Sensemaking and Identity Development: Different Fields, Similar Processes, but How?

Ajay K. Ojha (1)
(1) Department of Speech Communication at Southern Illinois University Carbondale, United States

Abstract

The following article examines sensemaking and the minority/majority identity development models as processual theories. While these theories are offered in different concentrations of Speech Communication (i.e., Organizational Communication and Intercultural Communication respectively), they are actually interrelated concepts that share similarities. Sensemaking is a process where individuals attempt to understand unknown elements because of unfamiliar/uncertain situations. Identity development is very similar to sensemaking because we have to make sense of who we are in everyday life through unfamiliarity. Sensemaking and identity development are two similar theories that impact our identity/identities within organizations. In order to articulate this connection further, I explain sensemaking and the minority/majority identity development models. I also synthesize sensemaking and minority/majority identity development noting other relevant theories.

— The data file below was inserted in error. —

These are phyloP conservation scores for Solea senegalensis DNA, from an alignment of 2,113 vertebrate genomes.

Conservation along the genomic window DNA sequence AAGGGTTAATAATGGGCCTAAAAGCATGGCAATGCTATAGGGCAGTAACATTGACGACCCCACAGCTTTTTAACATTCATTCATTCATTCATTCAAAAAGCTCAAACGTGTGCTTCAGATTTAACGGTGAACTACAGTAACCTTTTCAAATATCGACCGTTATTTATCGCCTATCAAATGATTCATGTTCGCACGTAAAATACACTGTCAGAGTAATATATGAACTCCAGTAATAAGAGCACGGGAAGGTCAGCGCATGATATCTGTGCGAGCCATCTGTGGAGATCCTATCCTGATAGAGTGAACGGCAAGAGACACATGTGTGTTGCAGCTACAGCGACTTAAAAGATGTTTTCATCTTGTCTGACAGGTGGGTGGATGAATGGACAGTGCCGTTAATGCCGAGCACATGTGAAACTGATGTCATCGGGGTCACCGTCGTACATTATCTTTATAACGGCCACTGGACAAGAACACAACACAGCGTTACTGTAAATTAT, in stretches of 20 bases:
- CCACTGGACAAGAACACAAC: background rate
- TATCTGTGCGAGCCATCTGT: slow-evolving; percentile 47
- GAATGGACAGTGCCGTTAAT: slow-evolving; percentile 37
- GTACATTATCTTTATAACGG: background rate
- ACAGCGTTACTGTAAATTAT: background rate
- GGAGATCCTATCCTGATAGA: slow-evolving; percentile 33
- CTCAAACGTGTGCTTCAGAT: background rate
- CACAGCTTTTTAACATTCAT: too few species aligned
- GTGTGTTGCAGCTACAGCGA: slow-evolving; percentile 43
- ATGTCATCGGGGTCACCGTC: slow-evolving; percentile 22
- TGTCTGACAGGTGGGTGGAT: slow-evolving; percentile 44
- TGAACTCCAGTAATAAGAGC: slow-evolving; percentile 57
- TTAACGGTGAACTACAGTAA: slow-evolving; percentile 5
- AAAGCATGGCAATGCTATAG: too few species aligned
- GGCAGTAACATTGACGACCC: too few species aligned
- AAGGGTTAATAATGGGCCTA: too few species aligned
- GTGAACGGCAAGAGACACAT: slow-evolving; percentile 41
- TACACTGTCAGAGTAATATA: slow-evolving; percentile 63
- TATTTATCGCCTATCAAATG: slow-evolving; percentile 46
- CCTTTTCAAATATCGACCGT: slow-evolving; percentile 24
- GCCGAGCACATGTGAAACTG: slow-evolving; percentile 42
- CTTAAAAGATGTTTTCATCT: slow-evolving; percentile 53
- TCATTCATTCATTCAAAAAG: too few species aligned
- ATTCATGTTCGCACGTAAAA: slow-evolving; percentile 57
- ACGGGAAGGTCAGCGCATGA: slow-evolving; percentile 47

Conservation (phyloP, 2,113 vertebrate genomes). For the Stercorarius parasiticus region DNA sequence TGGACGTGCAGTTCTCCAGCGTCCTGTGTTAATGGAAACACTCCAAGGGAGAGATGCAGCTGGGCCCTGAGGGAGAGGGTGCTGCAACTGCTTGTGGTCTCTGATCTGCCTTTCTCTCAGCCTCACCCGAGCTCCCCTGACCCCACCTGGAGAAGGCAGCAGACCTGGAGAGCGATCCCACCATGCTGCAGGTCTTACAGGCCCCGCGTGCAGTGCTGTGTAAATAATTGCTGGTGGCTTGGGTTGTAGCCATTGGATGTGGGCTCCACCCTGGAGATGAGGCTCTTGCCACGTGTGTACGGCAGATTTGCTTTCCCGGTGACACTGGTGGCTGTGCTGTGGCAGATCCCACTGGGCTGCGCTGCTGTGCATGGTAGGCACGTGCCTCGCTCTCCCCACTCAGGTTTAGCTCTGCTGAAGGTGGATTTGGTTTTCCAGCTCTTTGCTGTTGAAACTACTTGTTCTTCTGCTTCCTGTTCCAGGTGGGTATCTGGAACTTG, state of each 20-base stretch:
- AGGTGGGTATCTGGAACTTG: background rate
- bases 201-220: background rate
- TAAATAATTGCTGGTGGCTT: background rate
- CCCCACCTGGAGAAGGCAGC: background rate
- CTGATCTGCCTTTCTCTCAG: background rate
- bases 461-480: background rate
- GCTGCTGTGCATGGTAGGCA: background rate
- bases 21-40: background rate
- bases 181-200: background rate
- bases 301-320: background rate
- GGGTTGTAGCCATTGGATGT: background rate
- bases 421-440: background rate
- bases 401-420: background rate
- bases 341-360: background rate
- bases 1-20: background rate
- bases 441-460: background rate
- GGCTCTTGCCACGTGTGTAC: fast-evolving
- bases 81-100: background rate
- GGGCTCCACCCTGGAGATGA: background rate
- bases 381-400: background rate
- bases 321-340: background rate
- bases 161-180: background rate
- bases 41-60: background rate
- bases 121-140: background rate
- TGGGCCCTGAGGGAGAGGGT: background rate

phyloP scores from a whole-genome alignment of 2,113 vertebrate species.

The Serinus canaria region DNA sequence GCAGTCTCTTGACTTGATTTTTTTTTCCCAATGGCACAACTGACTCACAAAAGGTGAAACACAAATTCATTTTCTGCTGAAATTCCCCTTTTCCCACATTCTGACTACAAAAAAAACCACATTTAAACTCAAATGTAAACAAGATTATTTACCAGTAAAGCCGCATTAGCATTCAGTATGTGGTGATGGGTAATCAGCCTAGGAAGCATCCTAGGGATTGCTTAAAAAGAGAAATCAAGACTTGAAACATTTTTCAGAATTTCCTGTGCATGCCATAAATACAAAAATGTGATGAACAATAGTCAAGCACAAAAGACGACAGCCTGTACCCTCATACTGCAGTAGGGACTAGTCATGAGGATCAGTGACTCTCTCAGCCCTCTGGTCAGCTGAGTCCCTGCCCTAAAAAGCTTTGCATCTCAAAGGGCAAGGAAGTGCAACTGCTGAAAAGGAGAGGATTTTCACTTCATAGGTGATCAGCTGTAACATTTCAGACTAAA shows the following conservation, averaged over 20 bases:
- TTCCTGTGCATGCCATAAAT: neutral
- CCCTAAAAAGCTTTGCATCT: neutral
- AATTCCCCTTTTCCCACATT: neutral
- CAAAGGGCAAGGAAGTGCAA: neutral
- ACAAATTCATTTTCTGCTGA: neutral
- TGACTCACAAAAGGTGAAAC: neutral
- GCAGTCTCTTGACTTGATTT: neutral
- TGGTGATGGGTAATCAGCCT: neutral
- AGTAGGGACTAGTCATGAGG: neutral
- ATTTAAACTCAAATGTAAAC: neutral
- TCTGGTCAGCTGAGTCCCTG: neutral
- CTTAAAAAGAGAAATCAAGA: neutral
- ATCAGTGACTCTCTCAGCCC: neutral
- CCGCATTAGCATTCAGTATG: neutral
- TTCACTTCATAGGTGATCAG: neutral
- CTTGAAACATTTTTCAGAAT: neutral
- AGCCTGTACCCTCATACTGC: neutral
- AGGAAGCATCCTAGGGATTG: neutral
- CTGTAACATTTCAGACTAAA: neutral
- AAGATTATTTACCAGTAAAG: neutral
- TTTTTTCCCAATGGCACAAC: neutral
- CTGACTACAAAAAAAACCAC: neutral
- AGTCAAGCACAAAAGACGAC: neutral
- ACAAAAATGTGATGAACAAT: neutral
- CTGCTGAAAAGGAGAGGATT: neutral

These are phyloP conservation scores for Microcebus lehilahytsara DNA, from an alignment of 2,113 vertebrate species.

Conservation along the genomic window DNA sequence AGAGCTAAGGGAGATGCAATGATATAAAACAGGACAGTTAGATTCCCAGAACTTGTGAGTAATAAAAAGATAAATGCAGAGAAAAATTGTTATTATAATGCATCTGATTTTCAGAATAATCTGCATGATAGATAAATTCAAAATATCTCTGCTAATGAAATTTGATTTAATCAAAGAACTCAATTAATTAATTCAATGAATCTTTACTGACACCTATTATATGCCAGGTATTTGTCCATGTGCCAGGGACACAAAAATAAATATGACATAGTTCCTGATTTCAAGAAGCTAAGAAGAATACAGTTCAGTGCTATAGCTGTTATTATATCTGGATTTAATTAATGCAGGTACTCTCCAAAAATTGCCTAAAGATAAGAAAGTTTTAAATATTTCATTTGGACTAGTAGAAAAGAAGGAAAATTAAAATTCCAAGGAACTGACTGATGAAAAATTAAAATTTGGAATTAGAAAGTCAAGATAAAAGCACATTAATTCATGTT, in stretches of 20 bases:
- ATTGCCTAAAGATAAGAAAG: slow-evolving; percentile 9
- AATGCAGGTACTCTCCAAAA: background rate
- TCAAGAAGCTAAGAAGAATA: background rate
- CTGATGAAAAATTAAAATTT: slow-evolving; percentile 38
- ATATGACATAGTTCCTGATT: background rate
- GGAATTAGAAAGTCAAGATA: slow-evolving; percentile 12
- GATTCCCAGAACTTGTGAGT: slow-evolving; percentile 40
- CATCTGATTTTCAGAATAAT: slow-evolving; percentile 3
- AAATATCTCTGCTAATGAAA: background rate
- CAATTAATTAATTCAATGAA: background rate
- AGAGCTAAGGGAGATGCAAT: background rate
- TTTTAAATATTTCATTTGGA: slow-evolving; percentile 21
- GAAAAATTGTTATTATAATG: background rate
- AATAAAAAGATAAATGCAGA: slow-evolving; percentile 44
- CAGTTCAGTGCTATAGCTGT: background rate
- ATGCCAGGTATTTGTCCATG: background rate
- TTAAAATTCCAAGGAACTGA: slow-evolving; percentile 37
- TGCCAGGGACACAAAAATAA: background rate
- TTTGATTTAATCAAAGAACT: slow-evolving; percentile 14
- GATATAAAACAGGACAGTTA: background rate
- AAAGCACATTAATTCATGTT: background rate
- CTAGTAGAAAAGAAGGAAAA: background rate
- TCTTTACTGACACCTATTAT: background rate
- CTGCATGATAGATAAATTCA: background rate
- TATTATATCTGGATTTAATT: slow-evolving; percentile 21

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Authors

Ajay K. Ojha
ajayojha@hotmail.com (Primary Contact)
Author Biography

Ajay K. Ojha, Department of Speech Communication at Southern Illinois University Carbondale

Ajay K. Ojha became Ph.D. 2005 in the Department of Speech Communication at Southern Illinois University Carbondale. He earned his M.A. in Speech Communication from Eastern Illinois University, 2000, and B.A. from The University of North Carolina at Chapel Hill in Communication Studies, 1998. Ajay’s research areas include intercultural communication and organizational communication.

Ojha, A. K. (2005). Sensemaking and Identity Development: Different Fields, Similar Processes, but How?. Journal of Intercultural Communication, 5(3), 1–08. https://doi.org/10.36923/jicc.v5i3.412

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